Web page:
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119 min.
David Twohy
Action, Sci-Fi, Thriller
Rating *
Votes *
2.3% (1:44)
* View IMDb information

Top comments

  1. karuss's avatar


    A mess of a film. Here we have the Nietzschean, pulpy anti-hero, Riddick after 3 films (Pitch Black, Chronicles of Riddick, and the animated short by Peter Chun) and 2 video games, yet the character and the world Diesel and co-workers have created still hasn't lived up to its promising beginnings. Though the film does try as well as it can with a There Will Blood-ish beginning, where Riddick must rely on his power, cunning and surroundings to survive- some almost extraordinary use of silence and space to create a hostile world that makes Africa look like a theme park- it evolves into a simplified reimagining of the situation found in Pitch Black, where the characters have to fend off against creatures during an ecological nightmare in closed up spaces, ultimately going outside to look for a specific piece of technology they need to power up the remaining ships and escape.

    I found that Pitch Black was a great, pulp film, complete with solid character development and form, which Riddick provides in moments. The character of Dahl for example, is the most interesting given that she is the only female in a group of men in isolation, so we get to see how she survives by force and by being a lesbian, thus severing any attraction. This changes once she meets Riddick, the animal, who reignites in her lust for the opposite sex, mainly Riddick, something she may have forgotten. Twohy and Diesel seem to covertly want to critique sexual freedom and feminism, with the idea that the animal side of humans is the dominant one; how, when isolated from ideology and culture, as the characters are, we revert to our survival instinct of reproduction, our true selves, and thus the triangle of men on top and women at the bottom is unconsciously formed.

    Of course, what I'm saying goes against sexual freedom and feminism, but check out the final image of Dahl and Riddick: Dahl lands on top of a battered Riddick via a rope, with a smile on her face, whisking him up on the ship thus saving him, who for once and for all was vulnerable and weak. It is a strong, erotic image, but also a very feminist image, thus the reason why I originally said it is a mess of a film. If the film is trying to show human complexity with the character of Dahl, then it is a mess for that very reason, since it only focuses on her and not on others, who are rote, simplistic characters. If the film is covertly critiquing feminism, then why is the final image such a feminist one? The film is schizophrenic in what it wants to say. I’m guessing the ideology of Diesel and Twohy was too controversial, so they eliminated it with a final image that goes against everything that came before it.

    Another reason the film fails is that there are no stakes. Riddick is always one step ahead of the game, always smarter than his enemies, always stronger, except in the final moment of the film, but by then it is too late. Even though in Pitch Black he was always fighting psychologically (Johns, the pilot), philosophically (the preacher) and physically (the harsh planet and its creatures), firstly, it was the introduction to the character, so we didn’t know him completely, and secondly, he was evenly matched in all those areas. In Riddick, it is the opposite. Everyone, including Dahl, is weak when compared to Riddick. How is this interesting? What is left to do is explore the cinematic medium, which again Riddick provides in moments, specifically the survivalist beginning, and the end where everything is dark and wet, and illuminated by glowing weapons or far off energy sources. Sadly these moments are few and far between, so that leaves the film to present itself with uninteresting mise en scene that you’ve seen better in other films.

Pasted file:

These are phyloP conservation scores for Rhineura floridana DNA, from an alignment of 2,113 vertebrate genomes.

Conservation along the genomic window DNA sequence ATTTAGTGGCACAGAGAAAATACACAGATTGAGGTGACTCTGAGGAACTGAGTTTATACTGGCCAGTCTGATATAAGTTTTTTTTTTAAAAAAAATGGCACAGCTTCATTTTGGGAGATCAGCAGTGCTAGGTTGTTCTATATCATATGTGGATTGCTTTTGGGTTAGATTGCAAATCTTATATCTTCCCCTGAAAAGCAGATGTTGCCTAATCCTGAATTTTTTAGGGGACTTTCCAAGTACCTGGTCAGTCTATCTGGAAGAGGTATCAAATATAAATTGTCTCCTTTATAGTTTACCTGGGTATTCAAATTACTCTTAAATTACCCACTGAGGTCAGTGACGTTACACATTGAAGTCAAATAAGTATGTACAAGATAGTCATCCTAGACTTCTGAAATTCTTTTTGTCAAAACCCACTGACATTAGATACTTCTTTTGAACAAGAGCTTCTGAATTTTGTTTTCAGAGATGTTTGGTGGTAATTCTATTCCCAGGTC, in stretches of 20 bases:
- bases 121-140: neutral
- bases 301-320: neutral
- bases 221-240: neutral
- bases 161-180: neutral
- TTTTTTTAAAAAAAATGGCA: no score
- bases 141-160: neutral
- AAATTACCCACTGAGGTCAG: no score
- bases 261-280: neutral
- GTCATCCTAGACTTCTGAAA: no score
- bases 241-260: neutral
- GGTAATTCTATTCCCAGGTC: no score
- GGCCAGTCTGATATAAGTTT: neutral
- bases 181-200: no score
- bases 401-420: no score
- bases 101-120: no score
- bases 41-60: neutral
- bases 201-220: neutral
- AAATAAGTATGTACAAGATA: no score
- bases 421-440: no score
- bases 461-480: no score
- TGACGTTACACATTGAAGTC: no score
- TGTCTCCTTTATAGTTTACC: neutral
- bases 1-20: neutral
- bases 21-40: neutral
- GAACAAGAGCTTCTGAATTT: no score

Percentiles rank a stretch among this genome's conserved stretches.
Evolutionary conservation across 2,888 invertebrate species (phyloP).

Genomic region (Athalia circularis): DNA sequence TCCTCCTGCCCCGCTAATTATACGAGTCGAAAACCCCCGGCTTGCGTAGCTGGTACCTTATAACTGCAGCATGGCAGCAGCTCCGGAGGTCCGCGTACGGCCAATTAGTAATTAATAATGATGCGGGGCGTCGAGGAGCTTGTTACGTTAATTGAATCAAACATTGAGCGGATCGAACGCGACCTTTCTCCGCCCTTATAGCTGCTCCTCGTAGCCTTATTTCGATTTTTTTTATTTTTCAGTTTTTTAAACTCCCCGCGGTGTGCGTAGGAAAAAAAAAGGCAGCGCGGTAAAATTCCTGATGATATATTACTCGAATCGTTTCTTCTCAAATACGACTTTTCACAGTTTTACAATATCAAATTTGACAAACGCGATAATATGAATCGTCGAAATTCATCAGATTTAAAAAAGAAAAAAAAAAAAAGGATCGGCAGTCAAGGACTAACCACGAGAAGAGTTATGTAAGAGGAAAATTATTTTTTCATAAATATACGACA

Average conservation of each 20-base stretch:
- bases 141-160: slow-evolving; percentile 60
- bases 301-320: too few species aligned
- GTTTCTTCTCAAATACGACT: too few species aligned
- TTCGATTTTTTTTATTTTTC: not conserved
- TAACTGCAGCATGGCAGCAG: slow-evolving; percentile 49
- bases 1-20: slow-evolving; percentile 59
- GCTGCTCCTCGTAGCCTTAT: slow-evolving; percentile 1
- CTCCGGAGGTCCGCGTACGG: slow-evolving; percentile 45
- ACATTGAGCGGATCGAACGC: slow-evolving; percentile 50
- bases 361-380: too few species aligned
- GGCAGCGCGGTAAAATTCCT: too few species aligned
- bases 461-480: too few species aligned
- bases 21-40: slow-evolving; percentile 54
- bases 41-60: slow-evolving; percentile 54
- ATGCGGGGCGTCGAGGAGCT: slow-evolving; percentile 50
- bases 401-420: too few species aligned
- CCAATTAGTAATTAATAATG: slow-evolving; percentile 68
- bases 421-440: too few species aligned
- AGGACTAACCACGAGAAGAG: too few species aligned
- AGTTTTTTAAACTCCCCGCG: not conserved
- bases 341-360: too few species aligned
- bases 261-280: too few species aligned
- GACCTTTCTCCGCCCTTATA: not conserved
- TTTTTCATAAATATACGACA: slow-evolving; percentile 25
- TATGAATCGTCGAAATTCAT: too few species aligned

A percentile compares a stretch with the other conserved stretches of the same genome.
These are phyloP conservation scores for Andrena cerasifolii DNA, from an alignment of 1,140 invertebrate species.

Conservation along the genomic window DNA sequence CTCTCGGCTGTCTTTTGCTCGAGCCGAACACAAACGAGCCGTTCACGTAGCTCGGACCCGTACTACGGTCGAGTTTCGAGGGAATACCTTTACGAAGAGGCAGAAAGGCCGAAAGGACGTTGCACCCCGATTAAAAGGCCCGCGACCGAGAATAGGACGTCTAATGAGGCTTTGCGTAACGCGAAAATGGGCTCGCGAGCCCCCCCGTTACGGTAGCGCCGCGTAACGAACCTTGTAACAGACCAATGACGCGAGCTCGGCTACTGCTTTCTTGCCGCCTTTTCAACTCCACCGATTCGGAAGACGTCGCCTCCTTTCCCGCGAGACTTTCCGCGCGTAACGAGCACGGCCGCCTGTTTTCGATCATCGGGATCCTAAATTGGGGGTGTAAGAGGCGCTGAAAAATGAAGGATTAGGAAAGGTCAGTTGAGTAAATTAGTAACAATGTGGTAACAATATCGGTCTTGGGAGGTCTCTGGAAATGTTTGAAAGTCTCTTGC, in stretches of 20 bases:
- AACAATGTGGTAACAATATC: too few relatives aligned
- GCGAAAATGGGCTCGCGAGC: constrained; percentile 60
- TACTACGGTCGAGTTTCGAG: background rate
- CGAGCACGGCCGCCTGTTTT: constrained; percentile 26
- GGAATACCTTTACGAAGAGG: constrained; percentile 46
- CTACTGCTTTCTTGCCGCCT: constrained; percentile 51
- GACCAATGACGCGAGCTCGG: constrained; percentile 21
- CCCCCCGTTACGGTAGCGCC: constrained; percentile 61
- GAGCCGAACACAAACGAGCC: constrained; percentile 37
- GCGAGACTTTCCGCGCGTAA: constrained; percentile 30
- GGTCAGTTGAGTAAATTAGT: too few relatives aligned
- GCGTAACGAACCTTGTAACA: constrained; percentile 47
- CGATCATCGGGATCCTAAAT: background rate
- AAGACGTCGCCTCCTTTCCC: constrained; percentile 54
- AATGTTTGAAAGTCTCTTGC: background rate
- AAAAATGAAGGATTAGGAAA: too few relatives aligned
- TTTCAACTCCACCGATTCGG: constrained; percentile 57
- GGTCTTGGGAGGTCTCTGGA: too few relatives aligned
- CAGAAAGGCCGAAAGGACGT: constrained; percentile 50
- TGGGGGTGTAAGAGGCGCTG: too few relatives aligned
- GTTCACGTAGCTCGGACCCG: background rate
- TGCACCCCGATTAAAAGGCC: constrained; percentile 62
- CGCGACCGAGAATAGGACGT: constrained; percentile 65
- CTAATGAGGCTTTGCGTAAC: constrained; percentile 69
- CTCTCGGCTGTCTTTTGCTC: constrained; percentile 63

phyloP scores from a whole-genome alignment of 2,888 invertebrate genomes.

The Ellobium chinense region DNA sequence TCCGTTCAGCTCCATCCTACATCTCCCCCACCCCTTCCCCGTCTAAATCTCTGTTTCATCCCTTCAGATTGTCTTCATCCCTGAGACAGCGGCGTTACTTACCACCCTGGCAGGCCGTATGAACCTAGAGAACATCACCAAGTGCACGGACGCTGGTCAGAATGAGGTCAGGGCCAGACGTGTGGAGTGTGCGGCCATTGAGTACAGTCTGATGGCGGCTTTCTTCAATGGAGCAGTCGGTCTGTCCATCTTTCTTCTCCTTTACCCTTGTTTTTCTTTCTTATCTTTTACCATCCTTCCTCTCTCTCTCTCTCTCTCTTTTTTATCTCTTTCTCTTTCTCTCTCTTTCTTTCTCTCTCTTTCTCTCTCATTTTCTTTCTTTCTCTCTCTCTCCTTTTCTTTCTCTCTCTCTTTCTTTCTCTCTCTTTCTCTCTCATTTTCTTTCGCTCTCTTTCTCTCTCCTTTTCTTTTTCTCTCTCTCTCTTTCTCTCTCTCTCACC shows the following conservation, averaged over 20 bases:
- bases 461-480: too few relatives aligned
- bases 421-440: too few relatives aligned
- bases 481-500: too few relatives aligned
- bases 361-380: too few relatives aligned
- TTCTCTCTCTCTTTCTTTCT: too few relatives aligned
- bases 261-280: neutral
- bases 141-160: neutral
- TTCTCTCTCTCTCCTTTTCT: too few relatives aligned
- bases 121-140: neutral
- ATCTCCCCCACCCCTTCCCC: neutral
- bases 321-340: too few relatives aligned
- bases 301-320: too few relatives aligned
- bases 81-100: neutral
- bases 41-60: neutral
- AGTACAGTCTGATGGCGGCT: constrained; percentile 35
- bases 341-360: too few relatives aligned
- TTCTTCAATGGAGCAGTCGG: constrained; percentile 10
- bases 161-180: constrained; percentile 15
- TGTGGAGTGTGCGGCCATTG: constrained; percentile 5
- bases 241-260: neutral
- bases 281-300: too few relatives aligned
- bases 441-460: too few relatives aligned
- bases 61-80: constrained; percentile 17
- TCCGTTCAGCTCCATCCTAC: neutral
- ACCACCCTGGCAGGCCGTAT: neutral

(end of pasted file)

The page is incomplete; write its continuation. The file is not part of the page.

Just as Dark Athena and the Peter Chun short failed to truly explore the Riddick universe, this film does the exact same thing. By reverting back to basics, just as Dark Athena and the short, we cover no new ground, which limits the expansion of a new sci-fi franchise that has potential. I’m guessing they tried with Chronicles of Riddick, and seeing how that failed, they went ahead and concentrated on what works, namely, one location action and development. Maybe that’s the only way this franchise will ever find its power, but it is in my opinion that more could be done and done successfully.
    6 years 8 months ago
  2. Kangarei's avatar


    Nothing too special, but I liked it.

    I still don't know what the heck was going on with Dahl, though. Either the character was a complete mess, or just too complicated for such a simple story and thus seemed like a very badly written obligatory female character who was aboard just to show her boobs and so that the men would have someone to call 'doll'. Lame.
    7 years 1 month ago
  3. Musanna's avatar


    The series continues to derive from superior sci-fi films to little success.
    Very slow, the film is basically three long sequences - Riddick fending for himself, the hunt for Riddick by the crew, and (spoiler) the crew allowing Riddick to team up with them to take out the threatening creatures of the planet a la Pitch Black.

    Compared to its predecessor this film is surprisingly small in scale and ambition which lost entertainment value for me personally (not enough action sequences).

    Good to see Karl Urban make a cameo appearance though.
    7 years 1 month ago
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